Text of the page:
Monday, August 20, 2007

Doulton resumes expansion project

Monday, August 20, 2007
The Jakarta Post, Jakarta

British-based ceramic tile manufacturer PT Doulton Indonesia will go ahead with its US$30 million investment at its ceramic tile factory in Tangerang, Banten, after the government confirmed the project would get a gas supply.

"Thanks to Industry Minister Fahmi Idris for his support in allowing us to resolve the gas supply problem for our factory. We are very happy with the situation and will continue to invest in Indonesia," Narinder Arora, the president director of PT Doulton Indonesia told The Jakarta Post on Thursday.

The Royal Doulton Company through PT Doulton Indonesia, which has so far invested US$75 million in its Indonesian ceramic venture, had planned to increase its investment by US$30 million this year, but the plan was delayed due to a lack of gas.

Beny Wahjudi, the director general of agro-chemistry industries at the Industry Ministry, said that the shortage of gas to the ceramic industry had persisted since last year due to the delay in the building of a gas pipeline from Pagar Dewa in South Sumatra and Grissik in Jambi to Tangerang and Bekasi, both in West Java.

With the increase in the gas supply, PT Doulton Indonesia will be able to double its production capacity from the existing eight million ceramic tiles a year to 16 million.

To feed this capacity, the company will need an additional 85,000 cubic meter of gas per month. To date, the company has needed 630,000 cubic meter of gas per month.

PT Doulton Indonesia has operated its plant in Balaraja, Tangerang, since 1996. About 98 percent of the company's products are exported. In 2006, exports totaled $20.1 million, a slight rise from the $17.7 million recorded the previous year.

In December 2006, the company finished the first stage of its expansion by raising production from 5 million tiles to eight million, at a total investment of $2 million.

The company now plans to increase the number of its workers from 1,350 at present to about 2,000.

Earlier in the day, Narinder accompanied by Achmad Widjaya, chairman of the Indonesian Ceramic Industries Association (Asaki), met Industry Minister Fahmi Idris to thank the minister for his help in overcoming the gas supply shortage that has been badly affecting the industry over the past several months.

Achmad said Asaki members appreciated the efforts made by the minister to increase the gas supply so that some 20 ceramic tile manufacturers in Tangerang and Serang could resume production.

However, he also asked the government to pay special attention to the problem of gas transmission quality. "We are not talking about the supply only, but we are also talking about the pressure of the gas supply," he told the Post.

He said that the gas pressure needed by the ceramic industry was two bar at the minimum. However, since the end of 2005, many ceramic producers in West Java had been receiving a pressure of only gas one bar. The gas supply was also unreliable, he said.

Indonesia is now the world's fifth-biggest ceramic tile producer.(02)

Air cargo industry faces problems

Saturday, August 18, 2007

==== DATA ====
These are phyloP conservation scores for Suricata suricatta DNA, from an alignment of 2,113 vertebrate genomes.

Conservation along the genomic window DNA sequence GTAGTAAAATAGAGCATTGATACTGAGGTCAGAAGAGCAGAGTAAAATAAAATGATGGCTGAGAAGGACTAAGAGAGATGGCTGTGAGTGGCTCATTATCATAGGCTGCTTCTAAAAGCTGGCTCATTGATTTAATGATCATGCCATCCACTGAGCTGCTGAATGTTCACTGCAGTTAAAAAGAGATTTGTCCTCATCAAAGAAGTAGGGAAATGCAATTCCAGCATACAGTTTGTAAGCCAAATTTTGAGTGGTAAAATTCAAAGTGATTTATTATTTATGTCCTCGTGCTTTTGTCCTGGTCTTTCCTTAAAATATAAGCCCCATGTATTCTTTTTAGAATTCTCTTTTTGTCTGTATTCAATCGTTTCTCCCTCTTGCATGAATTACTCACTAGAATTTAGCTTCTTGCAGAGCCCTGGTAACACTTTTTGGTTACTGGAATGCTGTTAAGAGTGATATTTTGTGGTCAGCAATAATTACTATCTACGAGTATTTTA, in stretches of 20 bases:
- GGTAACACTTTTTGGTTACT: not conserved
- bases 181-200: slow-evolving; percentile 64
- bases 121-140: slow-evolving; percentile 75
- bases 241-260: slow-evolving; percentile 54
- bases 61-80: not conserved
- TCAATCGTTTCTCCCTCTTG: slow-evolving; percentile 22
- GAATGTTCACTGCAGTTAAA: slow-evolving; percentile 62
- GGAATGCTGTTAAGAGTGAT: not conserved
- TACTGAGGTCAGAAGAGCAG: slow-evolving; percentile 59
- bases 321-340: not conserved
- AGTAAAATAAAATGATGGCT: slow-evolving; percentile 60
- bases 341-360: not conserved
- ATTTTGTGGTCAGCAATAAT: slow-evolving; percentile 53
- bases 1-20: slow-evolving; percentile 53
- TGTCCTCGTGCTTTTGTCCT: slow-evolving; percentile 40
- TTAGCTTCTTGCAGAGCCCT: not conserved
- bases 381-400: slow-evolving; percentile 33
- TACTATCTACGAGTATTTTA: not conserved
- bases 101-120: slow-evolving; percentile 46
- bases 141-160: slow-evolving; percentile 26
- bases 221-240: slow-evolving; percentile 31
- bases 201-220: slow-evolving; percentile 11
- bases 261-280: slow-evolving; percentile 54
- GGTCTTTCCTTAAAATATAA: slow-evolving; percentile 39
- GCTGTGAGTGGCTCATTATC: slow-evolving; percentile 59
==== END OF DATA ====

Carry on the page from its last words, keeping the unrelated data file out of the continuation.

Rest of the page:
The Jakarta Post, Jakarta

A lack of regulations and airport facilities has made Indonesia's air cargo industry virtually stagnant during the past several years, as investors are reluctant to enter the business, says an executive.

Chris Kanter, spokesman for the Indonesian Chamber of Commerce and Industry (Kadin), said Wednesday legal uncertainty and poor airport facilities had contributed to slow growth in the industry.

Speaking at a seminar on the modernization of Indonesia's air cargo services, Kanter said it would be difficult under current conditions for local air cargo companies to expand their business, especially to untapped markets in eastern Indonesia.

"Until now, limited regulations have been imposed on air and sea cargo services. We need to formulate a law on cargo service in order to control service standards and quality," Kanter said.

He also said facilities and financial support from the government, as well as the use of the latest technology, were also important for growth in the air cargo industry.

Indonesia's air cargo services are still dominated by foreign express companies such as Fedex and Polar Air Cargo and foreign airlines such as China Airlines, Eva Air, Korean Airlines, Malaysian Airlines, Singapore Airlines and Qatar Airways.

Local air cargo service providers such as PT Republic Express, PT Cardig Air and PT Tri MG face difficulties in expanding their business due to legal issues and the poor conditions found at airport terminals.

Hemi Pamuraharjo, deputy director for domestic flight services at the Ministry of Transportation, acknowledged there were no specific regulations for cargo services in Indonesia.

Hemi said the only regulation the country has is a colonial Dutch regulation, Staatblad 139, which only outlines the responsibilities of cargo flight carriers but mentions nothing about the system of cargo transportation.

President director of RPX Airlines Iwan Tirtawidjaja said within the last decade air cargo volume had steadily decreased, especially at airports in the eastern part of the country.

According to data from the Ministry of Transportation, a slight increase occurred only in the country's main airports; Soekarno-Hatta in Jakarta, Juanda in Surabaya and Hasanuddin in Makassar.

Data from state-owned airport operator PT Angkasa Pura II indicates cargo volume in Soekarno-Hatta Airport reached more than 370,000 tons in 2006, with an average annual growth of 5 percent since 2000. (02)